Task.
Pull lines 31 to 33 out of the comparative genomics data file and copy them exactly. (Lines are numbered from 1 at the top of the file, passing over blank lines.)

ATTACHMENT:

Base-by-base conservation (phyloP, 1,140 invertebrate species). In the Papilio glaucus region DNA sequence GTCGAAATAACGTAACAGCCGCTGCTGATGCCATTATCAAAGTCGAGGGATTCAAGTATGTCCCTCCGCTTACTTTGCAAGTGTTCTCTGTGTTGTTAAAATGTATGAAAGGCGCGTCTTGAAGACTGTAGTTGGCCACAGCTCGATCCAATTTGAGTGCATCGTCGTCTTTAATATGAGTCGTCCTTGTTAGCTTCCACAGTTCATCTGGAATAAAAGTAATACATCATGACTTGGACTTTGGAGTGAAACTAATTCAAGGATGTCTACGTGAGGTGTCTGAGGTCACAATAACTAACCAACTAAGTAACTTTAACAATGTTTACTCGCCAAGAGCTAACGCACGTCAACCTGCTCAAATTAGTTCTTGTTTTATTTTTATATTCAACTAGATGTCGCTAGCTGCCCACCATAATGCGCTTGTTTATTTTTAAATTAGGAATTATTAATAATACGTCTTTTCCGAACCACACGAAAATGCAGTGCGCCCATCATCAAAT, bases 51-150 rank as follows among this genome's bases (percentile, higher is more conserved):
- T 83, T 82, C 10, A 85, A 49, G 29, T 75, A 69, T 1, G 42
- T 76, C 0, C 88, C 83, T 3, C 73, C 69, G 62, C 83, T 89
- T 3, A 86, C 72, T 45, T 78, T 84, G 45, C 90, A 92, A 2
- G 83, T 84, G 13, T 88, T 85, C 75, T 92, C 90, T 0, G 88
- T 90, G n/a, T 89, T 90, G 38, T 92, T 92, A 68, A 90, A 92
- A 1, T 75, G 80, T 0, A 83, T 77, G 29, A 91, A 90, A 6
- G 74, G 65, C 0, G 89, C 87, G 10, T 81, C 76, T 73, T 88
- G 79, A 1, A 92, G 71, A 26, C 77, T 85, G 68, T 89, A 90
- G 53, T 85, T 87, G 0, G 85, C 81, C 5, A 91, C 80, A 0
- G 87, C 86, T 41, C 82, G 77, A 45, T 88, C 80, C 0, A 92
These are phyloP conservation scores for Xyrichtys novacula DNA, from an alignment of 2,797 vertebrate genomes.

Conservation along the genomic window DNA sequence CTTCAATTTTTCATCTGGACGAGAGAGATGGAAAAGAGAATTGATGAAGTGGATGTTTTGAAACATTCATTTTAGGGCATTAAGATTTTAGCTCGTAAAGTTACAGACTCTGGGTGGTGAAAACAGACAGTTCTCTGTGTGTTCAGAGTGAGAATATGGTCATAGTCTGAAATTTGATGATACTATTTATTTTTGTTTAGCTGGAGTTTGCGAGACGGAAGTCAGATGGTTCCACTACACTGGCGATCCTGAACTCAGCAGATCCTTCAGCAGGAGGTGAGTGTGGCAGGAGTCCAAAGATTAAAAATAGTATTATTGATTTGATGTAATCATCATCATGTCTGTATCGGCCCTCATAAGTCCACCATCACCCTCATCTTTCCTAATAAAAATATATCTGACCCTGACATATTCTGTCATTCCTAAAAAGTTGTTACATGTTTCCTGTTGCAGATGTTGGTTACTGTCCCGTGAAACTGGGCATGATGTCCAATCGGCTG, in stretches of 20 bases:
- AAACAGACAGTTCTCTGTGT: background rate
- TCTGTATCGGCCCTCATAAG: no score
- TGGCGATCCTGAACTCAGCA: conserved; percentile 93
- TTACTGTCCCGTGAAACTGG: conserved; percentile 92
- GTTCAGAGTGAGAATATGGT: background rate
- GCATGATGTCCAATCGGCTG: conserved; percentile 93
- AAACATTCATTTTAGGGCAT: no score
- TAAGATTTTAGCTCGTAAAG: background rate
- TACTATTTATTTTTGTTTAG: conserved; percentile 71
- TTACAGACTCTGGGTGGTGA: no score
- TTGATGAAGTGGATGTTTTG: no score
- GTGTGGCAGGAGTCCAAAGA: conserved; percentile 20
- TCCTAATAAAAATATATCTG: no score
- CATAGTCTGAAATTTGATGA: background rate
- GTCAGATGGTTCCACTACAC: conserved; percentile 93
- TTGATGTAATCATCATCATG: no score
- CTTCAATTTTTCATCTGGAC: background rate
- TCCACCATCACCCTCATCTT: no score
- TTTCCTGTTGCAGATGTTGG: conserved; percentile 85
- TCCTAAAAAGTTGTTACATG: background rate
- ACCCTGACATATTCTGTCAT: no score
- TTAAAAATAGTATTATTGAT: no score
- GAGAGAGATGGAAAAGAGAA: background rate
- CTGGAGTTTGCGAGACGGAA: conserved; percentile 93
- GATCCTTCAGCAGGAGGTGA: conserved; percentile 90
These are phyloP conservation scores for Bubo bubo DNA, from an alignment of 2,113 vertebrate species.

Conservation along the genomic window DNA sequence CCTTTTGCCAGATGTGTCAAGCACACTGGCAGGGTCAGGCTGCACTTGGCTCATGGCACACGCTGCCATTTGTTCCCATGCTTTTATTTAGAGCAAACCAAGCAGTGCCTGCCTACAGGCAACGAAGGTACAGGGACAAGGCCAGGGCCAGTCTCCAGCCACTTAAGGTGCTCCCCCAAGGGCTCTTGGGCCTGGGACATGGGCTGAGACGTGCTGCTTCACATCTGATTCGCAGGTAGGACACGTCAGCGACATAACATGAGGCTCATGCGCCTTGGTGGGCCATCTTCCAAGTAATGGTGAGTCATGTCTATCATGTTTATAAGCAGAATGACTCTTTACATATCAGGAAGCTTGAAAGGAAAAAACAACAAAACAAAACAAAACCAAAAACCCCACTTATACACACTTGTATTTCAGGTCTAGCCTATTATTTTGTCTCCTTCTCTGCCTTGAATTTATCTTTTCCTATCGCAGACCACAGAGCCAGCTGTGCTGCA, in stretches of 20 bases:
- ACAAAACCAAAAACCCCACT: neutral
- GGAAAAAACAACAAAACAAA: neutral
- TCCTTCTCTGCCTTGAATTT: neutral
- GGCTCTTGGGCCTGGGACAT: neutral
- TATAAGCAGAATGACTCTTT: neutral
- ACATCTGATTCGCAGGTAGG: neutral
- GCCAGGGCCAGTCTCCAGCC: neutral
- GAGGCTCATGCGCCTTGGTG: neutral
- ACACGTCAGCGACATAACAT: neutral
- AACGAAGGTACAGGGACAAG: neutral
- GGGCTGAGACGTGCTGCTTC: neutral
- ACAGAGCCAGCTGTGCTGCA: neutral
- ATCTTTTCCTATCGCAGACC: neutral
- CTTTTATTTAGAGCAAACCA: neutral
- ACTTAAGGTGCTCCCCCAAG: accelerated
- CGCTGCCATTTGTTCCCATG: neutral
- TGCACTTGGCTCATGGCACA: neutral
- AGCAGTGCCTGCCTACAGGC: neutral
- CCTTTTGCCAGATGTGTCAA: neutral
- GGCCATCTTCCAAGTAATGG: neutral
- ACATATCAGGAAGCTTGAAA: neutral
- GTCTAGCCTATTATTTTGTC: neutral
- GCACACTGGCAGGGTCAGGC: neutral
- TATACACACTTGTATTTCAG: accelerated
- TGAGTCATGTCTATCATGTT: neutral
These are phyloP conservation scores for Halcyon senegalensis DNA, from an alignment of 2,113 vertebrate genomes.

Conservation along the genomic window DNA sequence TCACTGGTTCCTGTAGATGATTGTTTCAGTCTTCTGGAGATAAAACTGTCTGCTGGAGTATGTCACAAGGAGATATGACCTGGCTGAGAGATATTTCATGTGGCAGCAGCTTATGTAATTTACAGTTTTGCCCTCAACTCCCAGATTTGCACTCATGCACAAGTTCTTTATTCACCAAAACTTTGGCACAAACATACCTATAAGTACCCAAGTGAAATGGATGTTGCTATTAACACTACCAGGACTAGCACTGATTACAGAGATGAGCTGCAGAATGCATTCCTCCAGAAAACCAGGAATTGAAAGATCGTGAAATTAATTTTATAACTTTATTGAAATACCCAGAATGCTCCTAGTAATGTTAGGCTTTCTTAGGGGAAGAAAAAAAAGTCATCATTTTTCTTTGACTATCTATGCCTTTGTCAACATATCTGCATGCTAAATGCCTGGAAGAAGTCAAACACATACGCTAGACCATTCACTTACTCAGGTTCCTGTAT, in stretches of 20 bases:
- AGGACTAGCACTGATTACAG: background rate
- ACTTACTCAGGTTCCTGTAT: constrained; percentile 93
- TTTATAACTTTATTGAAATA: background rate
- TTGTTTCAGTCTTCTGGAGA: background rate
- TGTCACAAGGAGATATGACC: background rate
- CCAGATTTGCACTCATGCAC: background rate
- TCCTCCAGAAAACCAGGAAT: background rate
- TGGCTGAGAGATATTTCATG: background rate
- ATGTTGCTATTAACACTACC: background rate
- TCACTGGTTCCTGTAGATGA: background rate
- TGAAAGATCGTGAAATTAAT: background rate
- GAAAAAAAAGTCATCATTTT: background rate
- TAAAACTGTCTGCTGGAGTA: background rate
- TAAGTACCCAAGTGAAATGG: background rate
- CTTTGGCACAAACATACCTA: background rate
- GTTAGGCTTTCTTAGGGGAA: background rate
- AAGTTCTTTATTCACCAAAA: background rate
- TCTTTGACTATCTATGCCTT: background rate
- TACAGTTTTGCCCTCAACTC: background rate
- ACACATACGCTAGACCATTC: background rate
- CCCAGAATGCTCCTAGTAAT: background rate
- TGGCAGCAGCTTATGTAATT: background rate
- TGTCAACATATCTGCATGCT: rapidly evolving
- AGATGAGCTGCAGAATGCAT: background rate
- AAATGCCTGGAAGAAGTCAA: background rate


- TCCACCATCACCCTCATCTT: no score
- TTTCCTGTTGCAGATGTTGG: conserved; percentile 85
- TCCTAAAAAGTTGTTACATG: background rate